Many riders underestimate working horses on a longe as a training method. This method is a great way of training the same principles that we use while riding with the advantage of doing it without the extra difficulties that are our weight, balance, seat etc. while working on the longe we can teach the horse to stretch, to collect, activate the hind legs, raise the back, work in different bendings and straighten up crooked horses. Here are some examples of these exercises that are so important to be able to have a straight, strong and elastic horse.


Single bridle

Longe with or without cavesson

Side reins

Longing girth or light saddle

Longing whip

Working with cavesson is good in the beginning to give the horses the confidence to stretch the topline, trying to find a light contact with the side reins without interference of the longe directly in the horse’s mouth. Work with the longe on the bit is indicated for the horses that are already confident and secure, that accept small corrections from the longe without shortening the topline, particularly the neck. Different methods of attaching the longe to the bit will be described in a separate article.

To be able to have a strong and relaxed topline, we need to stretch it as often as possible. Therefore, while working on the longe, it is a perfect opportunity to do it in an easier way for the horse since it doesn’t have to deal with the change of balance and extra weight on the back that the presence of our body implies. For this purpose we can use the help of the side reins that allow us to teach the horse to seek for a pleasant contact in his mouth. To do so the side reins must have a length of around 20cm more than the length of the horse’s neck (this length varies from horse to horse depending on conformation, concentration while working, past experiences…). By positioning them like this we teach the horse that when we encourage him to move forward he has the possibility to do it by stretching his body seeking for the contact with the long side reins resulting in long and elastic steps, instead of shortening the body and moving forward with short and fast steps resultant from a contracted topline due to the use of short side reins as commonly seen.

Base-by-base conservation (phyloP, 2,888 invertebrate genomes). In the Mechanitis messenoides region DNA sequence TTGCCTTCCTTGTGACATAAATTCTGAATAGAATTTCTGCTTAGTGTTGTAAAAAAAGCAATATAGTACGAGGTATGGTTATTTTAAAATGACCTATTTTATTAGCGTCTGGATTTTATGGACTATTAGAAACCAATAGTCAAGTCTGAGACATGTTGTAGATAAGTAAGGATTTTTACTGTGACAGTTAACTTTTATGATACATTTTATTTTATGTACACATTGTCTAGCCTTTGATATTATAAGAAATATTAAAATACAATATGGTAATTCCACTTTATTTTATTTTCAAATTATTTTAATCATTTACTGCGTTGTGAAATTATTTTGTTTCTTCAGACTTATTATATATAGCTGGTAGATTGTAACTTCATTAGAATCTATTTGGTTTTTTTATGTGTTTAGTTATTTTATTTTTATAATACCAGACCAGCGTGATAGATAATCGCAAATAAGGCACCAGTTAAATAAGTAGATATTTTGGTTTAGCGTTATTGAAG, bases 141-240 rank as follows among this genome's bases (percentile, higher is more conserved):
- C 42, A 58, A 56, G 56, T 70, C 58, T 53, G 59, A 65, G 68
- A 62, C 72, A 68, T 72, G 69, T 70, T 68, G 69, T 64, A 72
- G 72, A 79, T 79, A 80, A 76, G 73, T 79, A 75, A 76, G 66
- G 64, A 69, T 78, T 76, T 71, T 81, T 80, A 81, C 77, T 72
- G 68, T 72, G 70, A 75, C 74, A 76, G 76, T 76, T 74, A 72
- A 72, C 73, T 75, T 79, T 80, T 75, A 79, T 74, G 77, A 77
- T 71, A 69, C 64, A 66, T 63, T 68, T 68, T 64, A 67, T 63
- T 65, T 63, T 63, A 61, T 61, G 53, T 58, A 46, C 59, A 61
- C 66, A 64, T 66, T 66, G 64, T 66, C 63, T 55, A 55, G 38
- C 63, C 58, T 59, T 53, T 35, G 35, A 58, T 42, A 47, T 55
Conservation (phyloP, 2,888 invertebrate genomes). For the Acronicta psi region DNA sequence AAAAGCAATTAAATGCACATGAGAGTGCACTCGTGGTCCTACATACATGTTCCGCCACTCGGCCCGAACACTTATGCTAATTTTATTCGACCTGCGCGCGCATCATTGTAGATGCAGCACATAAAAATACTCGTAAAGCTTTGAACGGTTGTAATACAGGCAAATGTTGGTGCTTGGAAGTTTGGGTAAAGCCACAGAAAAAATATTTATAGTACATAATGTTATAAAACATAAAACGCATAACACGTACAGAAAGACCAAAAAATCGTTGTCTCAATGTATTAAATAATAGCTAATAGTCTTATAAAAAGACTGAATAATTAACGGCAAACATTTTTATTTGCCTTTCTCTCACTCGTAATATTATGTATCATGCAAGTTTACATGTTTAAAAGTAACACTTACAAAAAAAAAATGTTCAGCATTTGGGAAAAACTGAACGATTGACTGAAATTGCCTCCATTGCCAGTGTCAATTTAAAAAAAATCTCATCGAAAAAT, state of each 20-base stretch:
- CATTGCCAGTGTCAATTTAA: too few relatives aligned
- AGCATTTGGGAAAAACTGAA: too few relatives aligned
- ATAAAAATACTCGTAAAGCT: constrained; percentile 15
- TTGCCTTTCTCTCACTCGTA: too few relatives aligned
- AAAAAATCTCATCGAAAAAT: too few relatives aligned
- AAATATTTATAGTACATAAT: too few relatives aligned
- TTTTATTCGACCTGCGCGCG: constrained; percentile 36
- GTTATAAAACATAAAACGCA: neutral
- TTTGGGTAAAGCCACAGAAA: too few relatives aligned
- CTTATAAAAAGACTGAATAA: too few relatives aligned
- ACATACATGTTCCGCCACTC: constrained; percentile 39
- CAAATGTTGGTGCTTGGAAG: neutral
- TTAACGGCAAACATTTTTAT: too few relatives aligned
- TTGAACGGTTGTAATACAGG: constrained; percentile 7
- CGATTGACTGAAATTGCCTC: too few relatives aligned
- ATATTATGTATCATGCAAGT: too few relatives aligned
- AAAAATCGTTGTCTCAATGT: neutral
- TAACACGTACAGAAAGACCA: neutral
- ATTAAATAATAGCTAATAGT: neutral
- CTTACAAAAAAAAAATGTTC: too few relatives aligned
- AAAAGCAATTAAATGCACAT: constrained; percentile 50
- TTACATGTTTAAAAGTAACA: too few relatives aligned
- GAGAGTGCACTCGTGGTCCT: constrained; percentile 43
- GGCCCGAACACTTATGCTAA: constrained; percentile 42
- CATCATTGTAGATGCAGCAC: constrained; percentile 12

Good stretching of the topline…

..with active hind legs and elastic steps.

Very clear raising of the back during voluntary collection.

It is also very common to see horses working with the side reins positioned very high. Usually the goal to do so is to stabilize the horse in the desired position with a closed head-neck angle at all times. The problem is that this “desired position” depends on a very delicate group of conditions that must be put together in order for the horse to be able to do it correctly (rhythm, balance, strength, action of the hind legs, lowering of the hips). By forcing the horse into this position you are doing nothing more that making him uncomfortable and, consequently, teaching him to search for ways how to avoid that position. By positioning the side reins as shown in the photos, we achieve a voluntary collection from the horse (coming from a relaxed topline) that will encourage the lowering of the hips and natural rising of the forehand by a simple impulse forward with very little change in the head-neck angle. Because the horse is used to working with a free forehand, this action-reaction moments will be natural and pleasant: impulse forward by the “rider”- lowering of the hips and raising of the front to move forward from the horse.

Raising of the forehand by lowering the hips.

During extentions the horse slightly stretches his profile…

…but keeps almost the same head-neck angle.

When well performed, the horse will feel comfortable in this position and it will become natural for him to work in this way. Even after removing the side reins he will assume this position by his own initiative.